‘What I did on my summer vacation’
In a twist on the classic back-to-school assignment, I posed these questions to pets of school-age kids:
How did you spend your summer vacation? What made your activities special or meaningful? What did you learn?
He spent a lot of relaxing time outdoors with his kids. “We did summer-fun things. We walked around and learned. It was fun. We could explore a lot.” He and his family took a trip to the beach where “we learned how to cooperate”. Because each family member had to learn how to do something new, such as work the camp stove or put up the tent, they all had to help each other. “We learned to live on a boat” too, proper safety on deck and sailing techniques. Bailey noticed that the oldest son had more interest and knowledge about sailing than the other family members and it took some adjusting for the parents to allow him to lead them. Bailey’s very proud of the way his family worked together. He feels this shared experience helped bring them together and strengthen their bonds.
This summer “we did a lot, playing in the yard”, running with friends, playing with the whole family, inventing impromptu games. “We were having so much fun! Together is a blast.”
Through observing his kids and how they’re changing as they grow up, Timmy learned “being a baby is a bore”. He sees kids have more fun as they get older, and even more fun as they reach the age when they look ahead and begin to see the possibilities life has to offer. He sees his own little girl is now considered “a little miss” by her relatives and everyone is excited to talk of her future and what she might become.
Lady, Pit bull mix:
Lady stayed with grandma and grandpa while her family went away on vacation. She enjoyed visiting with them but missed her family too. She learned “It’s a little lonely visiting relatives” without your family with you. She feels this experience helped her mature, because she had a lot of time to think. She feels everyone can grow by having the time to think about something for a long time.
Nikko, 2 year old cat:
She had a thought-provoking summer as well. “We didn’t do ANYthing, it was dumb. We sat around and watched TV.” Nikko says her girl decided “life is boring, fun is nowhere.” She’s in that stage of life where she seeks adventure and a normal life seems extremely dull and confining. Nikko’s personality is of a follower and she takes on the ideas and feelings of her girl, wanting to be like her. She strives to be close to her family emotionally and becoming like them is the best way she knows to feel that connection. It’s worked well for her, till this year. Now Nikko is realizing her girl’s negative attitude is limiting them both. Nikko wants to stop holding back and pretending she’s not enjoying things simply because someone else doesn’t enjoy them. This summer “I learned I want to be free” to enjoy life, not weighed down by anyone’s negativity.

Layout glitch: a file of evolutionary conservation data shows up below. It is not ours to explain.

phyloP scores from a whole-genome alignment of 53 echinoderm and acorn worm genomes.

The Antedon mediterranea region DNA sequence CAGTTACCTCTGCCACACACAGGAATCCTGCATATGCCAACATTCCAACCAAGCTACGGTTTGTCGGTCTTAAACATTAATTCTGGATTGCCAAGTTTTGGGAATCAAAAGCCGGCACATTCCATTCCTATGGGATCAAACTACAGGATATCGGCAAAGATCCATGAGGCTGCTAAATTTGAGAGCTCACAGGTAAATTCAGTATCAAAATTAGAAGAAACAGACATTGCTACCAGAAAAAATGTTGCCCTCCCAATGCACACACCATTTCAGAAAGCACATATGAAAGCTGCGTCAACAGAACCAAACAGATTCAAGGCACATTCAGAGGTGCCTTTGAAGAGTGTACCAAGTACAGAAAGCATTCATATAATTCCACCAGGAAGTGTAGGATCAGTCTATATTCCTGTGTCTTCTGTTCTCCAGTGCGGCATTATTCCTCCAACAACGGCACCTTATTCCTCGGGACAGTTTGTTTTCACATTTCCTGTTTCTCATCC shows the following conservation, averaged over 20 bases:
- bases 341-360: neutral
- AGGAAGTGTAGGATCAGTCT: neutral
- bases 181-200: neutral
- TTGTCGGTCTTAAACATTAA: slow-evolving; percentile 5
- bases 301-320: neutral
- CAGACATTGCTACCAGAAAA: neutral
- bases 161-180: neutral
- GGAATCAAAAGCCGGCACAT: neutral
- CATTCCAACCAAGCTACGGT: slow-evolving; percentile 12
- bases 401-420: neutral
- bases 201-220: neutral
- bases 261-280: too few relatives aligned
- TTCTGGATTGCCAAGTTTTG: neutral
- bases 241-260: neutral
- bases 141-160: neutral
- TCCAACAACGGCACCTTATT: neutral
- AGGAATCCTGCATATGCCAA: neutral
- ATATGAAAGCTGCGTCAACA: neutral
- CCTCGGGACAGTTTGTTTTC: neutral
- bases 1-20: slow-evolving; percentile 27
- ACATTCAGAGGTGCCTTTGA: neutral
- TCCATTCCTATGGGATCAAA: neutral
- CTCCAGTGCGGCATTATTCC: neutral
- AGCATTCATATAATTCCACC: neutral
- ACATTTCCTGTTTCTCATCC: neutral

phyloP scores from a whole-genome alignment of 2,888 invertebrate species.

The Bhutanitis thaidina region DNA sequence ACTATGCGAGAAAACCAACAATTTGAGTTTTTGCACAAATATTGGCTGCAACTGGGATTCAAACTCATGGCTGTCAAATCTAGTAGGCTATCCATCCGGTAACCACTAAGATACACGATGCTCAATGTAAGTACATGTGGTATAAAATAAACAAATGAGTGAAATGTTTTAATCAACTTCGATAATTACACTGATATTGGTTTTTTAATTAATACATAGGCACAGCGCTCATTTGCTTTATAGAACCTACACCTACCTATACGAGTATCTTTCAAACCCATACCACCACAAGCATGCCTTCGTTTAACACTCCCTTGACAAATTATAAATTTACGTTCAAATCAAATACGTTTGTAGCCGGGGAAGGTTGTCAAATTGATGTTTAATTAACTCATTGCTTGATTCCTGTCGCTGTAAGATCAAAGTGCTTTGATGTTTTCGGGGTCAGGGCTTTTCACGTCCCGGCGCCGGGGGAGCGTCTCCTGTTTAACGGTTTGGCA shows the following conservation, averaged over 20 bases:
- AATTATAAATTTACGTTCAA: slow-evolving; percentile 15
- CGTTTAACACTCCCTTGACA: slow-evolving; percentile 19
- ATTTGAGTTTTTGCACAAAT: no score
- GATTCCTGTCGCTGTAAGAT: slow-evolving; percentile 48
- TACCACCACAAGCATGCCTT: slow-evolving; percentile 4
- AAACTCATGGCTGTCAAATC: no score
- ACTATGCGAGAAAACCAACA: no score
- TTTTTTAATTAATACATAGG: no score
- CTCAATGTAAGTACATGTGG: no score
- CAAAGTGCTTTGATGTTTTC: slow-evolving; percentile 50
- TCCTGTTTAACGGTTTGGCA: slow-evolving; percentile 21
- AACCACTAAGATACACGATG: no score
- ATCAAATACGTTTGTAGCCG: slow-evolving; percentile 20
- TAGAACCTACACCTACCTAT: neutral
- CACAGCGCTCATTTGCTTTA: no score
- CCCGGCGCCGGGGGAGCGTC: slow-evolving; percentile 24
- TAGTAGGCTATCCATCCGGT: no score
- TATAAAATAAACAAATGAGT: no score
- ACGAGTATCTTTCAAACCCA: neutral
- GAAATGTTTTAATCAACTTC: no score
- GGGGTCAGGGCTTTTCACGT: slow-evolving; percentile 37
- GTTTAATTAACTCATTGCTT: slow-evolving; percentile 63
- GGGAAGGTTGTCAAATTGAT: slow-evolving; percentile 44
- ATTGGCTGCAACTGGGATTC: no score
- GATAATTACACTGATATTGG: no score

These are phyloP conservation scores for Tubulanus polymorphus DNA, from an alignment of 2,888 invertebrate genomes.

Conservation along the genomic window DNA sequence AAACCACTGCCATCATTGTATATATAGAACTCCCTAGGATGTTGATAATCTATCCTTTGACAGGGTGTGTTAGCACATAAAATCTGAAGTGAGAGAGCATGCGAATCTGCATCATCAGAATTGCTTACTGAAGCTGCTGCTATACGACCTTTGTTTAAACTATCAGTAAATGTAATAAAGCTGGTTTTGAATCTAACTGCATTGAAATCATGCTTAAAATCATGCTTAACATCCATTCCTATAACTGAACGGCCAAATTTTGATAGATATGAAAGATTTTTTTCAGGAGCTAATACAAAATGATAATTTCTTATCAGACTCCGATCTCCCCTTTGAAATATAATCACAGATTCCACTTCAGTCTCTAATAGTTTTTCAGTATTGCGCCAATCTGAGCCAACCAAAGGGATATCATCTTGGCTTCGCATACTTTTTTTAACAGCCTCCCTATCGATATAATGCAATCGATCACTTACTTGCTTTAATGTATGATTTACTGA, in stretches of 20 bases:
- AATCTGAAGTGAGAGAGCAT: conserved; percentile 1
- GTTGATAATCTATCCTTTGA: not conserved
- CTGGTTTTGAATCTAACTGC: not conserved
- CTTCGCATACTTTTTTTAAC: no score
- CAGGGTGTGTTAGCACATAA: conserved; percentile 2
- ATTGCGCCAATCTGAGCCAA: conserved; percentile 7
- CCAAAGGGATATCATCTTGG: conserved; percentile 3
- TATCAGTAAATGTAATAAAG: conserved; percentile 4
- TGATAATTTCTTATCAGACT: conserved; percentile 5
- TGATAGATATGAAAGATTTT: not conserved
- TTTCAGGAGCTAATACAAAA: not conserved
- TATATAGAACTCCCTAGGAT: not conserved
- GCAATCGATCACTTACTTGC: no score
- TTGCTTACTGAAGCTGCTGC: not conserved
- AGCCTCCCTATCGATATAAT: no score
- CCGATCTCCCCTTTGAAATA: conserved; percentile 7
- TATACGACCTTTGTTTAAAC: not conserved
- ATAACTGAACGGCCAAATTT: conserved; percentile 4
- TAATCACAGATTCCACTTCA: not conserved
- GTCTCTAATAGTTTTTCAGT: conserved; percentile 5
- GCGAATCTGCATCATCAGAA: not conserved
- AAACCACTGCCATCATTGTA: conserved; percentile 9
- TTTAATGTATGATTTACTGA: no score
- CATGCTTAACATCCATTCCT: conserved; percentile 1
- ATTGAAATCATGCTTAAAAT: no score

Isabel, recently adopted cat:
This summer she and her boy tumbled and played together, in a special way, unique to them. “My favorite thing is to roll and play.” The boy first observed her way of play then joined in, mimicking and following her lead, being sure to be gentle with her. Isabel says “It felt special to be treated so well.”
“I learned my family loves me! All of us – we’re one. It’s a good feeling to be growing up in this family.”
Austin, yellow lab:
He and his girl were inseparable. All summer “I walked EVERYWHERE with her. We did lots of things. It was good to have freedom.” A very special memory was a day he and his girl met a man whom his girl admires deeply. The girl had read of the man’s accomplishments and seen his picture on TV many times, and it was a big honor to meet him face to face.
From their experiences this summer “I learned to have friends is a lot. To be quiet is a lot. We’re always learning and growing – to see things is the way to do it.” Austin observed that each small experience his girl had taught her something, however minor, and the sum of these experiences is what leads to true knowledge.
“We rode for miles and miles”, free, no agenda, simply for the joy of riding. Other days she and her girl planned ahead for special day-long riding adventures. It was relaxing, “so soft and easy” sharing these times together. Sierra feels this summer was especially meaningful to them both because her girl is realizing her life will be changing soon, with college fast approaching, and “she’ll one day miss these times”.
Sierra ponders that up to this point they’ve been a team, equals. This summer has shown her that her role is slowly changing as her girl grows up, and that there’s more to Sierra’s role in this relationship than she thought. She sees her role evolving from friend to mentor, a mature steady presence her girl can always come to who can help her make sense of the world. As her role expands in that way, Sierra knows that sadly it also means she must watch and allow the teenager to make her own choices (and mistakes) as her girl gradually leaves her and makes her way into her adult life.